Internet Retailer published an article discussing yesterday's new debit and credit card fraud indictments...and are advising Internet Retailers not to let down their guard. Based on the fact that Albert Gonzalez, a.k.a "Soup Nazi" has been in jail since March of 2008 and the number of SQL attacks has quadrupled since then, I would say that is good advice.
Here's an excerpt from the story...
“You should be just as nervous today as you
were yesterday, because there’s not just one of these guys,” says
Andrew Lauter, chief technology officer of fraud-prevention firm
Accertify LLC. “Everything he knew and learned has probably been
disseminated to another 100,000 bad guys.”
Editor's Note: And they've more than likely improved it with more than lemon since then...
There are several lessons for online retailers in this story, security experts say.
One is that, although the data was stolen by breaching systems in bricks-and-mortar stores, often the card numbers are used to make fraudulent purchases at retailer’s Internet sites, says Michael Petitti, chief marketing officer of payment security firm Trustwave. That’s because the criminal often can complete a web purchase with just a card number, the kind of data this crime ring allegedly stole in large numbers.
It’s also noteworthy, Petitti says, that the way they broke into computer networks involved an attack known as SQL injection, in which the hacker enters into an information field software code that, if not blocked, gives the hacker broad access to data in a computer network. In the case of online retailers, SQL injection attacks often take place on checkout pages where consumers are asked to type in such information as name and address. (and credit/debit card numbers)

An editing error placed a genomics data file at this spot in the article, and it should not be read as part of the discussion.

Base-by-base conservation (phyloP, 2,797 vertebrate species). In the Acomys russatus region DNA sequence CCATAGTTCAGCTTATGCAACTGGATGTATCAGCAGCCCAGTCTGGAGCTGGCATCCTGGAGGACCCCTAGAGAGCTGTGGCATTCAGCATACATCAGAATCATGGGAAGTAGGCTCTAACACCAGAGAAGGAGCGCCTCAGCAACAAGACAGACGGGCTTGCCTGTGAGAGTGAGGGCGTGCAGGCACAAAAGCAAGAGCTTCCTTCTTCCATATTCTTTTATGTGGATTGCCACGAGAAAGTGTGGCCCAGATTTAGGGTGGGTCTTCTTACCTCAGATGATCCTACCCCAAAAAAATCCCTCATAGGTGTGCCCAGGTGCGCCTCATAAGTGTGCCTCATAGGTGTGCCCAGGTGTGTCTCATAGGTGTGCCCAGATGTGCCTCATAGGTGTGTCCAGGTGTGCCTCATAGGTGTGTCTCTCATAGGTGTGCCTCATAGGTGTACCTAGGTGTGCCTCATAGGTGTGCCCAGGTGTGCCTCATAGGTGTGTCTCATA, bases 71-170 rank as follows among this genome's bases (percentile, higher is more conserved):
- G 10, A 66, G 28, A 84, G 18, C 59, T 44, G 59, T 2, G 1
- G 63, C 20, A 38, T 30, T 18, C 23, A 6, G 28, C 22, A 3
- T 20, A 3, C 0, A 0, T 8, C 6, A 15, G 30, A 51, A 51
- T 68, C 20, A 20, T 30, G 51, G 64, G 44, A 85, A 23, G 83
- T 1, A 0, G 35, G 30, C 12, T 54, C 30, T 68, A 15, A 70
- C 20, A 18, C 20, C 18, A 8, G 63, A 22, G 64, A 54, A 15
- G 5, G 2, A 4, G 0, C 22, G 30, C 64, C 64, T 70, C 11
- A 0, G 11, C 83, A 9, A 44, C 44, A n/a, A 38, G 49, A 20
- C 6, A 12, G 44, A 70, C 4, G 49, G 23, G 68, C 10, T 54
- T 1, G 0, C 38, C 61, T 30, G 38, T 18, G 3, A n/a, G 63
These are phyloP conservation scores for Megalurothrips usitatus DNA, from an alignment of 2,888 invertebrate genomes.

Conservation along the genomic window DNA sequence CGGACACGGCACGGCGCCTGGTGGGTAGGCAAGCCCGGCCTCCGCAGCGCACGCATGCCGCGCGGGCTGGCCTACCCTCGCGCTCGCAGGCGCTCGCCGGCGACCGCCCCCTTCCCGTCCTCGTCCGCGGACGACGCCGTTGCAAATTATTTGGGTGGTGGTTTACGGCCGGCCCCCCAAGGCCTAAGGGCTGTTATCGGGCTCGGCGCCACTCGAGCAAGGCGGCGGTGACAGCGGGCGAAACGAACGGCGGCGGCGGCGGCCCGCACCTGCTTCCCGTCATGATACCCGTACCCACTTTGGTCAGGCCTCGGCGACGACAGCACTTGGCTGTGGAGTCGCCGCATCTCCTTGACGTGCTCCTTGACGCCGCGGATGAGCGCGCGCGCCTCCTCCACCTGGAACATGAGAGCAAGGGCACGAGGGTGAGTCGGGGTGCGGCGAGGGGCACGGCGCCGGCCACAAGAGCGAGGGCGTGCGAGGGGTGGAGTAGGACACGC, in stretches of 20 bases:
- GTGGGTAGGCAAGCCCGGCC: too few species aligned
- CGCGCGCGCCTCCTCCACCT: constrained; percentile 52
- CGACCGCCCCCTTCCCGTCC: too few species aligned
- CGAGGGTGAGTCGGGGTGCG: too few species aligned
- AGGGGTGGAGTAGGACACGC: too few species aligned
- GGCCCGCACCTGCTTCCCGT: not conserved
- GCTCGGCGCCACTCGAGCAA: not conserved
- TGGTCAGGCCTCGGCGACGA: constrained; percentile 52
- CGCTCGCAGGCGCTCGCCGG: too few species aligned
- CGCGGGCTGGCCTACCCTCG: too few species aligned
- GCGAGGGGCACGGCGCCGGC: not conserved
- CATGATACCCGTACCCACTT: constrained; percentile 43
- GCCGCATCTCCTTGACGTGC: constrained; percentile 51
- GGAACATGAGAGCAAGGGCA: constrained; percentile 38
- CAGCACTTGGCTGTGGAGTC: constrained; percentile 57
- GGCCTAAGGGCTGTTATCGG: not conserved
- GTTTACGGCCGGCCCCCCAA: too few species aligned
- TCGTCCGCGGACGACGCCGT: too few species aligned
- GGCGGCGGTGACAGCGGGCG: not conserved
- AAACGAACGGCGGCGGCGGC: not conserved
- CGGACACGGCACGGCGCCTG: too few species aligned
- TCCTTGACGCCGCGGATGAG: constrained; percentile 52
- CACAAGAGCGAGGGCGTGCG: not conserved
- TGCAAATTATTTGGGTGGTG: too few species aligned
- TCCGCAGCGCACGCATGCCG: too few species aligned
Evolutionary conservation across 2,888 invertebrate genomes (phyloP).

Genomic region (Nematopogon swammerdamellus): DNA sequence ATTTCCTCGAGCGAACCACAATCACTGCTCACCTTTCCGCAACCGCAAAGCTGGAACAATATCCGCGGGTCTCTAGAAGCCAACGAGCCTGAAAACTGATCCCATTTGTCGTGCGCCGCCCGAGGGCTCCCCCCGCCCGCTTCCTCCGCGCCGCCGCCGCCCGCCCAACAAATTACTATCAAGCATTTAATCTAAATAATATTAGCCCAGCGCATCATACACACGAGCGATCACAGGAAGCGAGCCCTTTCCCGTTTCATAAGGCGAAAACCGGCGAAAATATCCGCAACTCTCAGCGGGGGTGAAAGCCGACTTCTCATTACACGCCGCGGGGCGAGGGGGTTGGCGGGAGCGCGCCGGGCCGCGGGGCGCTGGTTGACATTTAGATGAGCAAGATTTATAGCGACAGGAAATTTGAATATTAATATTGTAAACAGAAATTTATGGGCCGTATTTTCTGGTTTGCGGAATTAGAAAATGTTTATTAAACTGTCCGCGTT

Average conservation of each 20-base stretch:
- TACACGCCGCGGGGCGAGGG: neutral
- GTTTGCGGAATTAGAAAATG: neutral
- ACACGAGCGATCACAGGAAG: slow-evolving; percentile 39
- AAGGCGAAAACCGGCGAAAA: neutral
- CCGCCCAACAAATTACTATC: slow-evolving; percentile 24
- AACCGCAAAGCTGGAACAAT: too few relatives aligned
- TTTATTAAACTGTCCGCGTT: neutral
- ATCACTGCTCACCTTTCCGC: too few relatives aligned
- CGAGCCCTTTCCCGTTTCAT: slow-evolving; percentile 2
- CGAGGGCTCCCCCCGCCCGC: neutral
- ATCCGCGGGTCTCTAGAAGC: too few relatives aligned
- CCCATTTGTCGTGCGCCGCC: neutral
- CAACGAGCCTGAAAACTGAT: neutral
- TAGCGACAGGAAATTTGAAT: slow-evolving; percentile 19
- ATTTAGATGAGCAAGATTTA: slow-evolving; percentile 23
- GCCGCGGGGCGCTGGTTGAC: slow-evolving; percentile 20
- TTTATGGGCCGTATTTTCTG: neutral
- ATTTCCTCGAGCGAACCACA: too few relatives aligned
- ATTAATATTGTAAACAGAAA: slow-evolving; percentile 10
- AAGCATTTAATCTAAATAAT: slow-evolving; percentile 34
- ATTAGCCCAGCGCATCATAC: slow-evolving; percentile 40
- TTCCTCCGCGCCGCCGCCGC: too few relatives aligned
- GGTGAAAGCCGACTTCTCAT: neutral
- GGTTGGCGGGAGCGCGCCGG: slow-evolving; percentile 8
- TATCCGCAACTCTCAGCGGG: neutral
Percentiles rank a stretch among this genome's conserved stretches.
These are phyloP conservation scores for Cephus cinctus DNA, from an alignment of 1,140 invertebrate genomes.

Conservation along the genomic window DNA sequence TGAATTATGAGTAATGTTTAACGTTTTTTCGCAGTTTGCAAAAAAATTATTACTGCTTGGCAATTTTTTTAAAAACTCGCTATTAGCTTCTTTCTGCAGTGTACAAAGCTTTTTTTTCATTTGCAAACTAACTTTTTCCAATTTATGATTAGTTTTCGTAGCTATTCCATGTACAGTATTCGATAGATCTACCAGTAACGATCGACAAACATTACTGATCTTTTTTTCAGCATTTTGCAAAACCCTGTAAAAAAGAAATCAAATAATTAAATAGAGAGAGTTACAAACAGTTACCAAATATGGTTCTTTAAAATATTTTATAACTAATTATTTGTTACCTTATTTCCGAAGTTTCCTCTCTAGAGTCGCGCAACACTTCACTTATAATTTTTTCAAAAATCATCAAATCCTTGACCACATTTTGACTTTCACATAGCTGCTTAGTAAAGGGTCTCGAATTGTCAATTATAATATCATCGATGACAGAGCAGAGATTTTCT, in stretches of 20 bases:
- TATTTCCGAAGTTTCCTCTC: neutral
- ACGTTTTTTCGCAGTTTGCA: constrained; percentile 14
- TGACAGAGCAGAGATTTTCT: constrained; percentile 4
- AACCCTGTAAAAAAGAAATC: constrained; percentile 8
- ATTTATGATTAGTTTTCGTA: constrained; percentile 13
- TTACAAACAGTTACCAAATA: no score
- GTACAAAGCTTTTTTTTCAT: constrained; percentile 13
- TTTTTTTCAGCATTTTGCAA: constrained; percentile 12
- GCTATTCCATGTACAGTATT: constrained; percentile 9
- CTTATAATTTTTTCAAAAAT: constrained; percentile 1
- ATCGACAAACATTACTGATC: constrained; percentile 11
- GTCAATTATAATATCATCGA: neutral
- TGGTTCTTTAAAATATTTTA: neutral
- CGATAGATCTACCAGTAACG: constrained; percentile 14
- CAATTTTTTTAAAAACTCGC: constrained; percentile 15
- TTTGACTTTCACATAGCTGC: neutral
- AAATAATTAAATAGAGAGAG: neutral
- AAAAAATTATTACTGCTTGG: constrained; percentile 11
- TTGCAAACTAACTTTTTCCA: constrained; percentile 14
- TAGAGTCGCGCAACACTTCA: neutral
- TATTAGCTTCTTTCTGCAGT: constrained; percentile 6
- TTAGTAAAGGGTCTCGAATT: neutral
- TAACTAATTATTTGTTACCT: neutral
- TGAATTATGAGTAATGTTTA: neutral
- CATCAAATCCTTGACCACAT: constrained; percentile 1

However, increasingly hackers are carrying out such attacks on non-payment pages, such as customer support pages of a web site, figuring those pages are not as carefully reviewed by security experts, Petitti says. Even online social network pages that request information can be targeted in a SQL injection attack, he adds. He says the solution is to make sure a qualified security expert reviews any new web site application to make sure it’s not vulnerable to this type of attack.
Another result of this massive fraud is that criminals now often have more information about a consumer—not just card data but in many cases name and address, for instance, says Paul Brock, senior manager of managed services at payment processing and security firm CyberSource Corp. In addition, hackers have become adept at hiding their true Internet address, often by taking over the PCs of unsuspecting consumers.
Thus, a criminal who has card data about a consumer who lives in Los Angeles can take over a computer in that city and make a purchase from an online retailer that appears to be coming from the area where the legitimate cardholder lives, even though the hacker may be in another country.
Read the Entire Story at Internet Retailer.com